Motorcycle Safety & Awareness

Well for some avid motorcyclists, you may be pretty bummed out that the annual Laconia Bike Week has been postponed to August. I think this is a great opportunity to discuss motorcycle safety! Although most of you have already been out riding so you may not need to hear this, but a nice reminder is always great!

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Operating a motorcycle is quite a bit different than driving a car. There is a much larger room for error while operating a motorcycle. You fall into people’s blind spots, you tend to blend in, you have less protection, and a mechanical failure is more likely to be fatal. So… as a rider, we want to make sure we take all the precautions while riding. This week we are going to share a few safety tips to make your ride just a little bit safer!

1. ALWAYS WEAR A HELMET WITH A FACE SHIELD OR PROTECTIVE EYE WEAR

Wearing a helmet is the best way to protect against severe head injuries. A motorcycle rider not wearing a helmet is five times more likely to sustain a critical head injury.

2. WEAR APPROPRIATE GEAR

Make sure to wear protective gear and clothing that will minimize the amount of injuries in case of an accident or a skid. Wearing leather clothing, boots with nonskid soles, and gloves can protect your body from severe injuries. Consider wearing bright colors or reflective gear to make yourself stand out more to other drivers.

3. FOLLOW TRAFFIC RULES

Obey the speed limit; the faster you go the longer it will take you to stop. Be aware of local traffic laws and rules of the road.

4. RIDE DEFENSIVELY

Do not assume that a driver can see you, as nearly two-thirds of all motorcycle accidents are caused by a driver violating a rider's right of way. You should always ride with your headlights on; stay out of a driver's blind spot; signal well in advance of any change in direction; and watch for turning vehicles.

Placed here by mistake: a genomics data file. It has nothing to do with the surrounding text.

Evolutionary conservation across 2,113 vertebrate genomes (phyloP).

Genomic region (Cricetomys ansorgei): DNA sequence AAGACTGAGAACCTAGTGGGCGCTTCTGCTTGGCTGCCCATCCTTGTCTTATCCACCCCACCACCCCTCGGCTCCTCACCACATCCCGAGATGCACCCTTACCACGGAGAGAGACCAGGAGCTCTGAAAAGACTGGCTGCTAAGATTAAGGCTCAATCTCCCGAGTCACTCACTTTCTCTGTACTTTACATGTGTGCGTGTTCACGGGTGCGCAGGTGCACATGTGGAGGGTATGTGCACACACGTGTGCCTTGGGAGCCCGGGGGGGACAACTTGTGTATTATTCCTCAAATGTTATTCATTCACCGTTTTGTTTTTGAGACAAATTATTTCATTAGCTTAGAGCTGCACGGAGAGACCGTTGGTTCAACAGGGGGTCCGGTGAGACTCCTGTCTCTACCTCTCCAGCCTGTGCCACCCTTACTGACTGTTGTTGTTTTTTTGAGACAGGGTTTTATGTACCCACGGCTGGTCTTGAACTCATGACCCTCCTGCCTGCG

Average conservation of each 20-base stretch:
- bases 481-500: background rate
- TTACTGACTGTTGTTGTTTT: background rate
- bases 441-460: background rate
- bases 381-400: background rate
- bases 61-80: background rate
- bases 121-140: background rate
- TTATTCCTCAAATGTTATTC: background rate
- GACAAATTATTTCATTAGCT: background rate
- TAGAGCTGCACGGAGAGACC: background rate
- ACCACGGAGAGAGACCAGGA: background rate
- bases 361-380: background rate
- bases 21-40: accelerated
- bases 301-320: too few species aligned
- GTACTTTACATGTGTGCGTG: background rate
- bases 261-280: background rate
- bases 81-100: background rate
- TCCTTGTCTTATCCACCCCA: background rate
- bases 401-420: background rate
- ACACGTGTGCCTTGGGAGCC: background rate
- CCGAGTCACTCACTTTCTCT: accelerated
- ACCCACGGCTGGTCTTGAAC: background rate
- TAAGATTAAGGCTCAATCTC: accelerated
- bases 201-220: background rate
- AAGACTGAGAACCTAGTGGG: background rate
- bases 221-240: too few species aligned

5. KEEP YOUR RIDING SKILLS UP TO PAR THROUGH EDUCATION

If you haven’t taken the motorcycle safety course, you should consider doing so. This will help you understand road laws but also help you develop safe riding techniques. There are advance courses for sharpening skills as well.

6. BE AWAKE AND RIDE SOBER

Don't drink and ride, you could cause harm to yourself and others. Additionally, fatigue and drowsiness can impair your ability to react, so make sure that you are well rested when you hit the road.


 Now, just like we evaluate the safety of our cars we must do the same with our motorcycles. Even more so. Let us talk about preparing to ride!

Here are our checkpoints:

  1. Tires: Check for any cracks or bulges, or signs of wear in the treads
  2. Under the motorcycle: Look for signs of oil or gas leaks
  3. Headlight, taillight, and signals: Test for high and low beams 
  4. Hydraulic and Coolant fluids: Level should be checked weekly
Once you've mounted the motorcycle, complete the following checks:
  1. Clutch and throttle: Make sure they are working smoothly 
  2. Mirrors: Clean and adjust all mirrors to ensure sharpest viewing
  3. Brakes: Test front and rear brakes (each brake should feel firm and hold the motorcycle still when fully applied)
  4. Horn: Test the horn

Ultimately whether you ride motorcycles or not, motorcycle awareness is incredibly important. Distracted driving is a leading cause of accidents. Try to imagine the motorcyclist you are riding behind, in front of, next to, or are passing is a loved one. It takes only a second to cause an accident and as I said in the beginning, a motorcycle accident is far more likely to be fatal than a car accident. 

 

Be safe. Be Aware. Have a great Fourth of July!